Aside from academics, Esther serves as the Features Editor of Threshold, Jefferson’s literary magazine, and the secretary of tjUNICEF. Esther also debates for the TJ Policy Debate team and works as the Chief Editor of Teens-Helping-Kids (THinK) club.
After high school, Esther would like to pursue a career in business or law.
My name is Julie Ha and I am a Junior at Crescenta Valley High School in La Crescenta, California. Some of my diverse hobbies include reading, watching movies, listening to music, and going on “food-tours“ with my friends. Although I don't consider myself an outstanding writer, I've always enjoyed literature. My favorite classes at school include math (especially calculus) and science. After completing college, I hope to go to medical school. As a Korean-American, I have always been proud of my heritage and the unique environment I grew up in. Through “Mama and the Boarder,” I learned more about traditional Korean culture and literature. This passage was especially interesting for me because I enjoy studying how women's roles in society have changed over time. While writing this essay, I was able to reflect on how social roles have been unfairly enforced upon women throughout history. I hope to apply the lessons I learned into a larger context and teach my peers that Chu's message in his short story is relevant to issues in contemporary society. I would like to thank Mr. Furutani and my former English teachers for fostering a greater depth of literary knowledge and passion in me and Sejong Cultural Society for providing students with a great opportunity to learn about Korean culture.
My name is Vivian Jiang, and I am a freshman at Solon High School in Solon, OH. I am pretty much a typical high school student, absorbed in homework and extracurriculars. My hobbies include running and playing the piano and violin, among others.
I stumbled upon the Sejong essay competition online while looking for ways to improve my writing skills. I always enjoy learning about other cultures, so participating in the competition was a great, fun thing for me to do. I think I really learned a lot about Korean culture and history, just by reading Mama and the Boarder. The short story taught me about past social issues, which is something that relates not only to Korean culture, but to other cultures as well. I would like to thank the Sejong Cultural Society for this opportunity!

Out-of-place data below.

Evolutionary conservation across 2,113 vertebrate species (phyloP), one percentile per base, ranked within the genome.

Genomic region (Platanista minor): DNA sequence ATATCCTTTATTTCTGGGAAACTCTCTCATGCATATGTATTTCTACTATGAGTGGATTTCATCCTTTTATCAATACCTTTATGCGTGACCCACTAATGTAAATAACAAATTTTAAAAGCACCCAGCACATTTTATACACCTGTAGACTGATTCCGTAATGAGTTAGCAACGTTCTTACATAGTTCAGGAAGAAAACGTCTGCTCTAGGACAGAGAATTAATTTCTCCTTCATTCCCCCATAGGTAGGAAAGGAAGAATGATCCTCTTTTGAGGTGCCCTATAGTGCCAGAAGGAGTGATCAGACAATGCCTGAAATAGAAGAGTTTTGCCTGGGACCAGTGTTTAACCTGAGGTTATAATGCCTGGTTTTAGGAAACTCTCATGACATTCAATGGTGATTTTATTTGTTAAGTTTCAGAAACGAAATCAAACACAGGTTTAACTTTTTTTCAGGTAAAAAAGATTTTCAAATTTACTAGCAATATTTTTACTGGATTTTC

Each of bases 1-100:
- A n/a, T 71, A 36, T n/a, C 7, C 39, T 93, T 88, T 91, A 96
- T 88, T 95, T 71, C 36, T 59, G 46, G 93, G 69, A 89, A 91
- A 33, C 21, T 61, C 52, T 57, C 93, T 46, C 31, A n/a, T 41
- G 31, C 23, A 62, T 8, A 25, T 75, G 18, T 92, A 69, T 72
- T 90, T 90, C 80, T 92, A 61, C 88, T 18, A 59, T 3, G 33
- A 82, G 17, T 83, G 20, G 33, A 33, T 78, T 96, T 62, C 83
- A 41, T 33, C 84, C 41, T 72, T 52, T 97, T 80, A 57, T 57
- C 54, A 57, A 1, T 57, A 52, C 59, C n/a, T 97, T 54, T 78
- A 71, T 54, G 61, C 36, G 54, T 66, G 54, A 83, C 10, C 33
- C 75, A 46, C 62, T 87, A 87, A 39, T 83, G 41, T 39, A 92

Writing is my sole sol, soul. It lets me well rave and rail rage in the cordial silence, and I do not get the chance often with people. I came to Canada from South Korea five years ago, in the winter of 2010, and started speaking “average Canadian” English at the age of 9, but wrote anything and everything I could half of the time. I would like to thank The Masters, especially Nabokov, whose book struck me into writing this essay. I would like to thank the contest for the enjoyable and worthy experience. I would not particularly like to thank the usual, the friends who bully me who dotes on them, the cruel elementary teachers, the distant family, but I do. I would like to thank myself, because writing is the life of my love, the love of my life, my liver and legs, and I would like to thank every writing-lover there is.
Hello my name is Rebecca Chung and I am currently an eighth grader at Liberty Middle School who loves to play the oboe and hang out with friends. I first heard about the Sejong Writing Competition from my teacher. About every month she finds an essay contest to recommend students to enter, and it happened to be one of them. I've actually learned a lot while writing my essay. For example, I found it easier to expand my writing by comparing and contrasting the characters of each folktale with my own personal experiences instead of continuously explaining the morals and main ideas. The folktales reminded me how important filial devotion is in my family's culture, and that I should never forget it despite how I've also adapted to the Western culture. I was first inspired to writing by my debate teacher around two years ago. He helped me engage and improve in my writing throughout the years of his teaching. From that, I hope to be able to win scholarships from other essay contests in the near future.